For reference, I've linked to an old report (2006) on the subject. It's completely out of date but the concepts are still probably valid. Don't expect any insights though, this stuff is widely known today.

For those completely new to the subject, it might provide some very generalist background info. However, be warned, being so old the industry is likely to have changed significantly.

Back around 2004, I came across something which I thought was truly dangerous for this future world. Unsurprisingly it's a patent but this patent is for the equivalent of soldering in the future manufacturing processes.

Thursday, February 02, 2012

In search of Spime Script ...

Back in 2006, I gave a talk at Euro OSCON on the future of technology covering commoditisation with a specific focus on 3D printing. This was based upon research and talks I'd given many years earlier on the subject.

Our world is heading in a fairly clear direction in terms of continual evolution of business activities such as commoditisation of discrete IT components, creation of higher order systems, disruption of past industries, development and exploitation of ecosystems, co-evolution of practice and ... well, I've covered this lots.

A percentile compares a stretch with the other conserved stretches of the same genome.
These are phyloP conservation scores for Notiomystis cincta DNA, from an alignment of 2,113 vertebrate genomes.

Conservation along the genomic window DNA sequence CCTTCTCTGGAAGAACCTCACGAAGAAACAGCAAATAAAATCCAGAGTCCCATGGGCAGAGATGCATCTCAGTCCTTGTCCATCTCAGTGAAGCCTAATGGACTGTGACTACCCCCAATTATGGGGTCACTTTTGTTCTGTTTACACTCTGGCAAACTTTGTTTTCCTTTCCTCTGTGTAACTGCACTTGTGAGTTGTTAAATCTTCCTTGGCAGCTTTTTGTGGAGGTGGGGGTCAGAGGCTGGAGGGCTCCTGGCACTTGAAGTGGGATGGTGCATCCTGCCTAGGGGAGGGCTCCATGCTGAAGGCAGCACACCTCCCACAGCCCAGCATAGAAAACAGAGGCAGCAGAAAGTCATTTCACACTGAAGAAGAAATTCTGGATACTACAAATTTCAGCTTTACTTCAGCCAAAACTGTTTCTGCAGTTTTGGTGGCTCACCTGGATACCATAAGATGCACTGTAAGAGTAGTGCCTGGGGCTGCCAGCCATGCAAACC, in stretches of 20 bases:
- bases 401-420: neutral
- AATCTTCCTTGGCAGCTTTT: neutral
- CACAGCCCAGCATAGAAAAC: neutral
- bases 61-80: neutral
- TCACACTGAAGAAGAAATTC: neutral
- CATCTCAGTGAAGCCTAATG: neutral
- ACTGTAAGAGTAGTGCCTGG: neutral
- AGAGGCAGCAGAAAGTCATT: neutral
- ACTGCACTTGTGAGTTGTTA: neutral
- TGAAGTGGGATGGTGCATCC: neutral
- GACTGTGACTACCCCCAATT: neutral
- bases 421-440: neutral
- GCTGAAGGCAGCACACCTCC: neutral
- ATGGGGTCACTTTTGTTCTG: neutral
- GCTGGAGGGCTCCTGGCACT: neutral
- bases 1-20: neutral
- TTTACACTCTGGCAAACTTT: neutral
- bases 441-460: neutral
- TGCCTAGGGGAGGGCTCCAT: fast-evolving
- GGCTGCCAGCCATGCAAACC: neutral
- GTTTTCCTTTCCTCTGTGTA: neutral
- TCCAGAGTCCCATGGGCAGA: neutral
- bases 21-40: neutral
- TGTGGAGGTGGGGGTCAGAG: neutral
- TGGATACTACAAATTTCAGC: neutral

The strategic use of open source as a weapon is also becoming more common along with the new forms of organisation that are necessary to cope with this more evolved world. We should see the development of higher order agents and hence augmented intelligence with Siri being a starting point on this journey. Increasingly organisation will learn to exploit flow, the natural evolutionary path of any activity from chaotic (genesis) to the more linearly ordered environments (commodity and utility services). Flow was a topic I touched up again in Strata last year.

The reactions of past industries (e.g. legal protection as barrier to entry), the inertia of many, the next wave of change (being commoditisation of the manufacturing process), explosions of un-modeled data, the confusion, the arguments  ... oh, it's the same cycle.

Don't worry if you're missing out in the buzz around today's hot topic (commoditisation of IT nee cloud) or tomorrow's (commoditisation of manufacturing nee 3D printing) as there's much more to come and invariably the giants of today will fail to cope with flow and new giants will appear to replace them.

The trends are already in motion and it's just a question of how the game plays out. To mangle one of Tim O'Reilly's favourite phrases - the future has been here for some time, it's just not uniformly distributed.